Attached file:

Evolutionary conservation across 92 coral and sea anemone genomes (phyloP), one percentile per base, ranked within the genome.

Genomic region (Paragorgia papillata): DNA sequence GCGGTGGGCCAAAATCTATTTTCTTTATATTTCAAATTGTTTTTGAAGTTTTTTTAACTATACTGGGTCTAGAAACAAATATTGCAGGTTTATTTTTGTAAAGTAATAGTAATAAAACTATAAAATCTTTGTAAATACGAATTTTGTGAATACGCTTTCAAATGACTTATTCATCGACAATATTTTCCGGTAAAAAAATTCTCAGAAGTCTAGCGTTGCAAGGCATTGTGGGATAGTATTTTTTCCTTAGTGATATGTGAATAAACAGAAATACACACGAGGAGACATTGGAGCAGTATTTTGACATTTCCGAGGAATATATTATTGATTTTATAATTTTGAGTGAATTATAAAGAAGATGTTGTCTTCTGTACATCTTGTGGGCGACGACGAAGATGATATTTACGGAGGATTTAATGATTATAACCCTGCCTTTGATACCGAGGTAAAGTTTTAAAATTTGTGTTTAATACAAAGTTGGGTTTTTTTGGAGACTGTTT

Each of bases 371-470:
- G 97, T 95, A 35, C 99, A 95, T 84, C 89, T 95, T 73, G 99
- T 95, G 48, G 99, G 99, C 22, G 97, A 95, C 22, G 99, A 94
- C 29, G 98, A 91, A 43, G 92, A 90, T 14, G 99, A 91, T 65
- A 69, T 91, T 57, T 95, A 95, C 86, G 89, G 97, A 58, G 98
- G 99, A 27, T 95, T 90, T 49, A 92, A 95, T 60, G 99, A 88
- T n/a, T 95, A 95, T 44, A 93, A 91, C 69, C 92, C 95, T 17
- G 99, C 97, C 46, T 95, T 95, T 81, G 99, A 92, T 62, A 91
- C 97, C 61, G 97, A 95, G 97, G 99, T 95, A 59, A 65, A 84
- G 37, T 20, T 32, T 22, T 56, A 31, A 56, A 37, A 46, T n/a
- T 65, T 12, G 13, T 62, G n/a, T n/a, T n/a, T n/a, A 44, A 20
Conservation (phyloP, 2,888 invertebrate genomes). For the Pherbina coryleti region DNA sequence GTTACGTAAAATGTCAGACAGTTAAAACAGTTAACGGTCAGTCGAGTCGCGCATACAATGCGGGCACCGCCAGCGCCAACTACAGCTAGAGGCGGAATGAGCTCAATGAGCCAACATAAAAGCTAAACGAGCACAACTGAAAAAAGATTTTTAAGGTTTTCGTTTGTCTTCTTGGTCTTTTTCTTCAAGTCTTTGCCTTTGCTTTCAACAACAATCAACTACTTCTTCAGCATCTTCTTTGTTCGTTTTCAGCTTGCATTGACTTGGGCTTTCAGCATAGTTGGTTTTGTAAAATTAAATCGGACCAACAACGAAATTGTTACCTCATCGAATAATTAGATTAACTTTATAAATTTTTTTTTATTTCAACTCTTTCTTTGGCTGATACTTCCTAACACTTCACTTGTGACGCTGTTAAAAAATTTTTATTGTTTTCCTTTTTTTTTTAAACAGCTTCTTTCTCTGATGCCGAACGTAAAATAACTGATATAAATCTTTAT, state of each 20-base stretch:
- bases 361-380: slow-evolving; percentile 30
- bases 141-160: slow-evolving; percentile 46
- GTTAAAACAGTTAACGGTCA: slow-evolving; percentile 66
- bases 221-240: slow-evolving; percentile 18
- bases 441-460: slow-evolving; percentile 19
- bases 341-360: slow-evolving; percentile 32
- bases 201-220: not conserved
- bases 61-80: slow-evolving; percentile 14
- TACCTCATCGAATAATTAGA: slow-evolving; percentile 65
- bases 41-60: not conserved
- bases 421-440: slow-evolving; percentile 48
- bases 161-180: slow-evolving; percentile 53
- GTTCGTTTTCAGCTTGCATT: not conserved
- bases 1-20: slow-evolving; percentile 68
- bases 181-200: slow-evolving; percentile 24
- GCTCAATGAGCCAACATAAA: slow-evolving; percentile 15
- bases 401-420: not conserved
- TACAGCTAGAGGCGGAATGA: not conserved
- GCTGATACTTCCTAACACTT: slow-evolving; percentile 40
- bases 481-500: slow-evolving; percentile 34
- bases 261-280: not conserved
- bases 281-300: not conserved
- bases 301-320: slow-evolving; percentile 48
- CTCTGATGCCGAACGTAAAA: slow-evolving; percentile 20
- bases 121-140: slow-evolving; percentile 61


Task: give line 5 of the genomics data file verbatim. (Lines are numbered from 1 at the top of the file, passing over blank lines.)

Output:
- T 95, G 48, G 99, G 99, C 22, G 97, A 95, C 22, G 99, A 94